Evaluation of Motexafin gadolinium (MGd) as a contrast agent for intraoperative MRI

H. Hirschberg, Genevieve Wu, S. J. Madsen

Research output: Contribution to journalArticle

7 Citations (Scopus)

Abstract

Objective: The characteristics of an ideal contrast agent for use in the intraoperative MRI would be tumor-specificity and intracellular localization, combined with extended tumor enhancement, but with rapid elimination from the blood. The radiation sensitizing properties of Motexafin gadolinium (MGd) have been investigated in a number of clinical trials involving patients with brain metastases. These studies clearly show that MGd is detectable in magnetic resonance images many days following administration. The aim of this experimental study was to test whether Motexafin gadolinium (MGd) could serve as an efficient intraoperative contrast agent avoiding problems that arise with surgically induced intracranial enhancement. Methods: F98 orthotopic brain tumors or surgical lesions were induced in Fisher rats, T1-weighted MRI studies were performed with either a single or multiple daily doses of MGd. The last contrast dose was administered either 7 or 24 hours prior to scanning in both tumor-bearing or surgically-treated animals. All scans were T 1-weighted nce (TR = 495 ms; TE = 1 ms.) with a slice thickness of 1.0 mm. Three tubes containing 2.3, 0.23 and 0.023 mg/mL of MGd (in physiological saline) respectively, were used as standards to calibrate the scans. Results: Animals receiving either 30 or 60 mg/kg MGd i.v. developed clinical signs of impaired motor activity, and increasing lethargy and were euthanized 48 hours after MGd administration due to their poor and deteriorating condition. MGd given i.p. was tolerated up to a dose of 140 mg/kg. Despite multiple dosages and several administration modes (i.p., i.v.) no significant enhancement was observed if the scans were performed 7 or 24 hours following the last MGd dose. Clear enhancement was seen though when the scans were performed 30 min following MGd administration, indicating that the agent was being taken up by the tumor. Scans of necrotic lesions though were positive though 7 hours following MGd injection. MGd scans had no significant enhancement following surgically-induced lesions while scans with conventional contrast agents showed both meningeal and intraparenchymal enhancement. Conclusion: This study suggests that MGd is not sequestered in viable tumor for the necessary time interval required to allow delayed imaging in this model. The agent does seem to remain in necrotic tissue for longer time intervals. MGd therefore would not be suitable as a contrast agent in intraoperative MRI for the detection of remaining tumor tissue during surgery.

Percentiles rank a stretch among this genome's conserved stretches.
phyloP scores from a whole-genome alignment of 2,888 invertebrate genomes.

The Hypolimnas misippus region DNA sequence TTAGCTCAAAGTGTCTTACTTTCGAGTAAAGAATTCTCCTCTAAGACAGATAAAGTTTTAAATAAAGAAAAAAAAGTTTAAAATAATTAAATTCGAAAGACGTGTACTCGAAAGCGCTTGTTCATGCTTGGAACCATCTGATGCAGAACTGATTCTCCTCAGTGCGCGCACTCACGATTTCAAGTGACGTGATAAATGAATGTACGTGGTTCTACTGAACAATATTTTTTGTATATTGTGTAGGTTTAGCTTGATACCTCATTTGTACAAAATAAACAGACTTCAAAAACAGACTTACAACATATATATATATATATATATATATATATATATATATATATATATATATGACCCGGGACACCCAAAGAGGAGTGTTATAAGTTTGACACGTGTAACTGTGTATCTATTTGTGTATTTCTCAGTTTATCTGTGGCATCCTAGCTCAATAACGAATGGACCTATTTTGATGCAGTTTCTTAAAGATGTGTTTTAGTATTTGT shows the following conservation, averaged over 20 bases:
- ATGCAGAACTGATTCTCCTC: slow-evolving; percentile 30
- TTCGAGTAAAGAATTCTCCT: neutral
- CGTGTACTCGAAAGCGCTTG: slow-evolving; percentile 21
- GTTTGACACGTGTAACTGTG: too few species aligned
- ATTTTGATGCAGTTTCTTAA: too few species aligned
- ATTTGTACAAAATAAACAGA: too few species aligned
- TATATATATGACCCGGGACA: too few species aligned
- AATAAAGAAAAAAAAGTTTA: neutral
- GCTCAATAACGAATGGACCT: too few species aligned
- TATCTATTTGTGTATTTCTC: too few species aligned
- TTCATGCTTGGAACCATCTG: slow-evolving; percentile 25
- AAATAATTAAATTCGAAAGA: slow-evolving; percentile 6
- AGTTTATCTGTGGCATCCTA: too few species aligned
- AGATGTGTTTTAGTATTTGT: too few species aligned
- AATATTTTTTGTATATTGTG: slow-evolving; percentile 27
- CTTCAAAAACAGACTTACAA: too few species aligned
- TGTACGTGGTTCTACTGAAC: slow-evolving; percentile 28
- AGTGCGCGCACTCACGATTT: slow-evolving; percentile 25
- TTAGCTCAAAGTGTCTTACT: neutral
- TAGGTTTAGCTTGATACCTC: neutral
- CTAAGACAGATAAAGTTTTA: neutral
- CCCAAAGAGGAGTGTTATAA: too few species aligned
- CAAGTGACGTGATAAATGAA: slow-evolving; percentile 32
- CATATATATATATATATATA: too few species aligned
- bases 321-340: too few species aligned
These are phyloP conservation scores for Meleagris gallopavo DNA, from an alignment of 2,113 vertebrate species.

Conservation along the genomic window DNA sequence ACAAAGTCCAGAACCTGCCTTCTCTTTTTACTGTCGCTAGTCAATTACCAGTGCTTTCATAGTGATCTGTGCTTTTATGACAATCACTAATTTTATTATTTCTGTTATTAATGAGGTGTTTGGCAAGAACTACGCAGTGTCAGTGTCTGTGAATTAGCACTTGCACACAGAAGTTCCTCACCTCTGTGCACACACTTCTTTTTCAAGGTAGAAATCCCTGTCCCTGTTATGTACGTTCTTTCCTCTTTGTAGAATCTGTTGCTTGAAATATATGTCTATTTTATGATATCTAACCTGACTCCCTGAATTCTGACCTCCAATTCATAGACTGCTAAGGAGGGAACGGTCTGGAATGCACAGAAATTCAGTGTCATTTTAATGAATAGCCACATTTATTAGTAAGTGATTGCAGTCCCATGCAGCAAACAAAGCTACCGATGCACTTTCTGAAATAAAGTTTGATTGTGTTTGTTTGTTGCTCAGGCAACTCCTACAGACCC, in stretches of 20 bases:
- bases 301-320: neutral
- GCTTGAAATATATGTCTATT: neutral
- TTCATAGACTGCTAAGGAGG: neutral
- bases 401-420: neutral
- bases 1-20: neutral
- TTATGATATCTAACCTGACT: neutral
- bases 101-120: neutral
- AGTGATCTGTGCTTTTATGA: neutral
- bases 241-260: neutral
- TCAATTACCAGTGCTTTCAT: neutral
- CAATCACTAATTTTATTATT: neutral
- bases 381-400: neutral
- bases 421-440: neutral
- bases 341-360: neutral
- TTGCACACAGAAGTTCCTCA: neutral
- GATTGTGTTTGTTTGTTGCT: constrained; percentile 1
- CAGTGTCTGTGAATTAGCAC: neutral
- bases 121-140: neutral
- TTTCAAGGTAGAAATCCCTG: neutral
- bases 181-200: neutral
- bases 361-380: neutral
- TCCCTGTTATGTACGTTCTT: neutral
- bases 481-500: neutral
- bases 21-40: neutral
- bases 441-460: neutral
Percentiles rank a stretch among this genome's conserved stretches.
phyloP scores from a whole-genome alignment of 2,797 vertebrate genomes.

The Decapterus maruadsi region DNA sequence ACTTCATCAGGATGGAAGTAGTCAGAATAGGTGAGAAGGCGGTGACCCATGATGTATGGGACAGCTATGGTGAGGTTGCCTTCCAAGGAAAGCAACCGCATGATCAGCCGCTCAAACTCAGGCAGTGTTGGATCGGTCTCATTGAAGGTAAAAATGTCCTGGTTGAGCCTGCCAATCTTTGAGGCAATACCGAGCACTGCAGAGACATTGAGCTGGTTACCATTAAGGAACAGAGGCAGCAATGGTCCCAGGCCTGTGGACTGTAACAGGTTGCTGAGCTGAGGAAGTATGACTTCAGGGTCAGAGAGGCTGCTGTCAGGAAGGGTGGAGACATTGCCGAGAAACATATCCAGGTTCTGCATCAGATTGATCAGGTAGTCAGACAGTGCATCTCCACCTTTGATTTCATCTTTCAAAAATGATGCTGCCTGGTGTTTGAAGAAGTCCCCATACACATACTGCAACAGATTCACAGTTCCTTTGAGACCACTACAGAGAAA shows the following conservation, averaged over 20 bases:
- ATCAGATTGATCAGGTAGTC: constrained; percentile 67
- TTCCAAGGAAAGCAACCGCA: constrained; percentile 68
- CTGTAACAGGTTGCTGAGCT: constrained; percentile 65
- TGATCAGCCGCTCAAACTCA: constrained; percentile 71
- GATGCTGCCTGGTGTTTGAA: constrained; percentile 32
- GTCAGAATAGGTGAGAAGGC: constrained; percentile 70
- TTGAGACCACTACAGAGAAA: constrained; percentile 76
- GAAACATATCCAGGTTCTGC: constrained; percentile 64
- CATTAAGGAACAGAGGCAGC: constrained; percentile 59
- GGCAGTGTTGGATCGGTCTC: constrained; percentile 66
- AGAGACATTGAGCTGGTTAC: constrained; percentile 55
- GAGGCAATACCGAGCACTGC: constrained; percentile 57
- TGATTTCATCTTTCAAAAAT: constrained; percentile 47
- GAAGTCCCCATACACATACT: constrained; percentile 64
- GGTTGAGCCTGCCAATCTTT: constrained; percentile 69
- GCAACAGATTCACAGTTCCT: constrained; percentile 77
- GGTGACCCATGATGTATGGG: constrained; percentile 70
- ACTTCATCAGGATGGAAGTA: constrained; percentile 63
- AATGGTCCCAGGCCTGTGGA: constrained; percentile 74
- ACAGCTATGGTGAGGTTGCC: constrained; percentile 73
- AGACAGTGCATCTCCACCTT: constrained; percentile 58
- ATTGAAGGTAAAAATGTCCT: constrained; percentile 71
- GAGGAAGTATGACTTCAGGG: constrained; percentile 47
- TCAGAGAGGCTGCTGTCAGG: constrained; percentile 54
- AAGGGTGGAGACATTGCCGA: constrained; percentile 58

Original languageEnglish (US)
Pages (from-to)318-323
Number of pages6
JournalMinimally Invasive Neurosurgery
Volume50
Issue number6
DOIs
StatePublished - Dec 1 2007
Externally publishedYes

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Contrast Media
Neoplasms
motexafin gadolinium
Lethargy
Brain Neoplasms
Motor Activity
Magnetic Resonance Spectroscopy